Researchers have reported significant differences in the average IQ test scores of various racial groups. The interpretation and causes of these differences are controversial, as researchers disagree about whether this gap is caused by genetic differences. The social interpretations of the race concept is incompatible with the idea that the IQ gap between racial groups is caused by genetic factors, and those who see race as a social construction posit purely environmental and sociological explanations for the gap. Such explanations include different access to education for different racial groups, different social attitudes towards test-taking, stereotype threat, lack of effort optimism due to low social status and many other proposed explanations. For example, psychologist Jefferson Fish argues that race is a social construction and argues that for this reason the question of racial differences in intelligence is not scientific, though his opinion has been repeatedly disproven . For example, one might want to compare black-white IQ differences in Brazil with those in the United States. Since many people who are considered black in the U. S. would not be considered black in Brazil, and since many people who are considered white in Brazil would not be considered white in the U. S., such a comparison is not possible.
Richard Lynn, however, in his book Race Differences in Intelligence does not define races based on current social classification but on ancestral populations. Many current ethnic groups would be mixtures of several races in this classification. Arthur Jensen and J. Philippe Rushton have also defined race based on ancestral home, although somewhat differently from Lynn, when speaking of Black–White–East Asian IQ differences in the US. "Blacks (Africans, Negroids) are those who have most of their ancestors from sub-Saharan Africa; Whites (Europeans, Caucasoids) have most of their ancestors from Europe; and East Asians (Orientals, Mongoloids) have most of their ancestors from Pacific Rim countries."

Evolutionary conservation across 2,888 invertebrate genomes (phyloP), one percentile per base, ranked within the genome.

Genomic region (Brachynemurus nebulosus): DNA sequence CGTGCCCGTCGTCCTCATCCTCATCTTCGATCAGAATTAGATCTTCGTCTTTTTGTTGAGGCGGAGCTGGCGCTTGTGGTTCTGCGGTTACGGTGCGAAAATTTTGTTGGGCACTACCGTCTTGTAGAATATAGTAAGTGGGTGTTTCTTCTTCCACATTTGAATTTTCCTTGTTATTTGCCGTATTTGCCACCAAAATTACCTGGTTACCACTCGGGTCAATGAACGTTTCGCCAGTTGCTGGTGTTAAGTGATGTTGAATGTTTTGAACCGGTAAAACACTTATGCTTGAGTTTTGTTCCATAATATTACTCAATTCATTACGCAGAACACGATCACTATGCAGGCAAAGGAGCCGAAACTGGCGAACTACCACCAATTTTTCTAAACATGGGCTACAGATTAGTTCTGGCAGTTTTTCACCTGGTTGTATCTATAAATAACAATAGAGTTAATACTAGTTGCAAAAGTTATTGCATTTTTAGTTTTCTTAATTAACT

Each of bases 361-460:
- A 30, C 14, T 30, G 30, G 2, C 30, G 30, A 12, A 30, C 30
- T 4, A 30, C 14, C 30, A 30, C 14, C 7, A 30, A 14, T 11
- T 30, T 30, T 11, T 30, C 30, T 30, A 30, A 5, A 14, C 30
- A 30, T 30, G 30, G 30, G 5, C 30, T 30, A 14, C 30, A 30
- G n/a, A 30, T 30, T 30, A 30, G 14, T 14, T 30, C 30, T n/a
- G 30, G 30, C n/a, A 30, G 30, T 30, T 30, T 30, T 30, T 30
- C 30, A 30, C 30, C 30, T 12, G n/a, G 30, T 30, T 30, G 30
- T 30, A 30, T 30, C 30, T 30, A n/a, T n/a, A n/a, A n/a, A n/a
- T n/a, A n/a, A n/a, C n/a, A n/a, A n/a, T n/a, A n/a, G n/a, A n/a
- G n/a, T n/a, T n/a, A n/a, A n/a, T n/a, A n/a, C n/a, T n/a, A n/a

Race in biomedicine
There is an active debate among biomedical researchers about the meaning and importance of race in their research. The primary impetus for considering race in biomedical research is the possibility of improving the prevention and treatment of diseases by predicting hard-to-ascertain factors on the basis of more easily ascertained characteristics. The most well-known examples of genetically determined disorders that vary in incidence between ethnic groups would be sickle cell disease and thalassemia among black and Mediterranean populations respectively and Tay–Sachs disease among people of Ashkenazi Jewish descent. Some fear that the use of racial labels in biomedical research runs the risk of unintentionally exacerbating health disparities, so they suggest alternatives to the use of racial taxonomies.